BY AJ TRAGER
DETROIT – From fast food wrappers to decrepit couches, metropolitan areas often struggle with trash.
Detroit Mayor Duggan, at the 2016 Motor City Makeover campaign kickoff held April 19, said that the city is dramatically cleaner than a few years ago.
“There’s far less trash, there’s far less graffiti and there are far fewer vacant buildings,” Duggan said. “But we have a long way to go. Government can’t do everything, and we’re asking people to pitch in.”
One organization has been committed to cleaning up the negativity in the city for the past 30 years: the Heidelberg Project.
The concept started in 1986 with an artist, Tyree Guyton, who returned to the street he grew up on only to find it in disarray, riddled with drugs and deep in poverty. What used to be a diverse, working class neighborhood had become a community characterized by violence, abandonment, despair and poverty.
As a response to ongoing blight and decay in the neighborhood, Guyton and his grandfather began cleaning up the vacant lots on Heidelberg Street. He then transformed the street by using the found objects he collected to create art installations on vacant homes, sidewalks and trees.
“We use things and recycle things, but ultimately we’re hoping to save the human spirit,” Jenenne Whitfield, executive director of the Heidelberg Project, told BTL.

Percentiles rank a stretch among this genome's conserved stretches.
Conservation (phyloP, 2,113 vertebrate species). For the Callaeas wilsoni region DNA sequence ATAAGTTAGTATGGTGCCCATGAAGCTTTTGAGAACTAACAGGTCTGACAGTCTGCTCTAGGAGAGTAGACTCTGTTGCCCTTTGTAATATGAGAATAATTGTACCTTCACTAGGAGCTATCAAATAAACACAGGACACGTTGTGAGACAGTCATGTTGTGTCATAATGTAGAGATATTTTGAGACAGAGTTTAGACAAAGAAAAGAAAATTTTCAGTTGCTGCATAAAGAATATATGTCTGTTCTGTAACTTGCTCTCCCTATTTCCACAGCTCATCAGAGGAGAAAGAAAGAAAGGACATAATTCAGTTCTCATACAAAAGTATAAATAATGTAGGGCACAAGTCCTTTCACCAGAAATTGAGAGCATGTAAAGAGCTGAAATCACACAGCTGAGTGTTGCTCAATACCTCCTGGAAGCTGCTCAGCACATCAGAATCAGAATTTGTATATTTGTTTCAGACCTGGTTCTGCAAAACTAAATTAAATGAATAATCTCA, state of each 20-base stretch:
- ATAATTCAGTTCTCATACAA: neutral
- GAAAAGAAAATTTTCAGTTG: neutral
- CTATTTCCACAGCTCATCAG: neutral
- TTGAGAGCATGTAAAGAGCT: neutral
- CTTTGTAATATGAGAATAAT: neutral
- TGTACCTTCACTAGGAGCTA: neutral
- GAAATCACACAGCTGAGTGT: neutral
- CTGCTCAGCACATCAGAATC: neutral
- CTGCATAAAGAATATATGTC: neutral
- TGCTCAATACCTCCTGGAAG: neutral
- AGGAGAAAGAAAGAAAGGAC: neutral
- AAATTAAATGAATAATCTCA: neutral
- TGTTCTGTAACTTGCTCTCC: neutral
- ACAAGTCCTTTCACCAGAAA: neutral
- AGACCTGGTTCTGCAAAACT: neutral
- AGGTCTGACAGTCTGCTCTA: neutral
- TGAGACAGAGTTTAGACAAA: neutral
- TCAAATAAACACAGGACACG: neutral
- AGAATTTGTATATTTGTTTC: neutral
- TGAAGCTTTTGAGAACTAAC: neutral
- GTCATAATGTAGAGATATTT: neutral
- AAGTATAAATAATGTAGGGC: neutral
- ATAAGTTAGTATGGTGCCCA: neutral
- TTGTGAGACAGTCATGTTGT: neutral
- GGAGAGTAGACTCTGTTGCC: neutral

Over the course of its lifetime, the Heidelberg Project has experienced some rocky moments from theft and vandalism to a series of fires in 2013 that decimated 12 of the artistic sites. Today only three remain.
“The message is the work isn’t so much about preserving things, it’s about celebrating joy and hope in the individual. The fires are about a sacrifice. Let us show you how we can resurrect and respond and that it won’t be catastrophic,” Whitfield said.
The spaces where the fire-engulfed homes once stood have since been transformed with the help of the many Heidelberg Project volunteers.
Preserving the Heart and Soul of Detroit
“This work has been about so much more than just art, but it’s the catalyst,” Whitfield told BTL.
Whitfield is a born and raised Detroiter. In 1993, after years of working as a banker and climbing the corporate ladder, she dropped the high paying gig and settled into her seat at the Heidelberg Project. She’s been with the company for 23 years and firmly believes that art has the power to create change in one’s own life and helps to transform the heart of an individual.
“What we have done with the project is welcome all people. Especially those that feel something from that street — from the discarded pieces that have been given new life,” she said. “We want to embrace Detroit and to us, Detroit is Metro Detroit. We want to learn how to better put our arms around ourselves and our culture and appreciate the city. That’s for the people that have been here and those that are coming here.”